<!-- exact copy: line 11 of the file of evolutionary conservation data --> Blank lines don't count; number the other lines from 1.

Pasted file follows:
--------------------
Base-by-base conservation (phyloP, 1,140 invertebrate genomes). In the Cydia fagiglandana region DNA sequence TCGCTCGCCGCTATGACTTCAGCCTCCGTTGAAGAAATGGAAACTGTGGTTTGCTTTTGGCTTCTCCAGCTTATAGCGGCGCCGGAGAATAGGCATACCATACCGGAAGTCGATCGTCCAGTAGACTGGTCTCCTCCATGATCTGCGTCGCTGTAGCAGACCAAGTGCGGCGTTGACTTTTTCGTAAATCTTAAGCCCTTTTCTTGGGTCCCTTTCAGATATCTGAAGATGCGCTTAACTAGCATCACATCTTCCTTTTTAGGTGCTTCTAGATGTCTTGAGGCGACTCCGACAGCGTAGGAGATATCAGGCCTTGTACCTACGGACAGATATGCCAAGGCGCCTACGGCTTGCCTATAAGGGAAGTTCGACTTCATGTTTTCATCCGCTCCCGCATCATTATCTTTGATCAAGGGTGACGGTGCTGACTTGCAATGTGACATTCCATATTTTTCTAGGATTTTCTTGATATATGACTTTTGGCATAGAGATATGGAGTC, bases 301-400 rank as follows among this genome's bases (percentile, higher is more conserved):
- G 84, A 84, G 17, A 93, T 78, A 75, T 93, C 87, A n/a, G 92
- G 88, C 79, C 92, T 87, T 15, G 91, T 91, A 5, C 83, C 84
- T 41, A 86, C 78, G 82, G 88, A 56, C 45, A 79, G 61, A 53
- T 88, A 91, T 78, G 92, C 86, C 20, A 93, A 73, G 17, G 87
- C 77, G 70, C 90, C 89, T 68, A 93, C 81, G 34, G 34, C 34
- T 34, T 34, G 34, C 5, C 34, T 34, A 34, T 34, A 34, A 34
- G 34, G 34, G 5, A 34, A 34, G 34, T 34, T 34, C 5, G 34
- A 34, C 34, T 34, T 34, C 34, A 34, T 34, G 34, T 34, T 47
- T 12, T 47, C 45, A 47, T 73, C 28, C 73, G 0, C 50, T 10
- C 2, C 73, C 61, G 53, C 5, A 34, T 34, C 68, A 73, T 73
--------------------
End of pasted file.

- C 2, C 73, C 61, G 53, C 5, A 34, T 34, C 68, A 73, T 73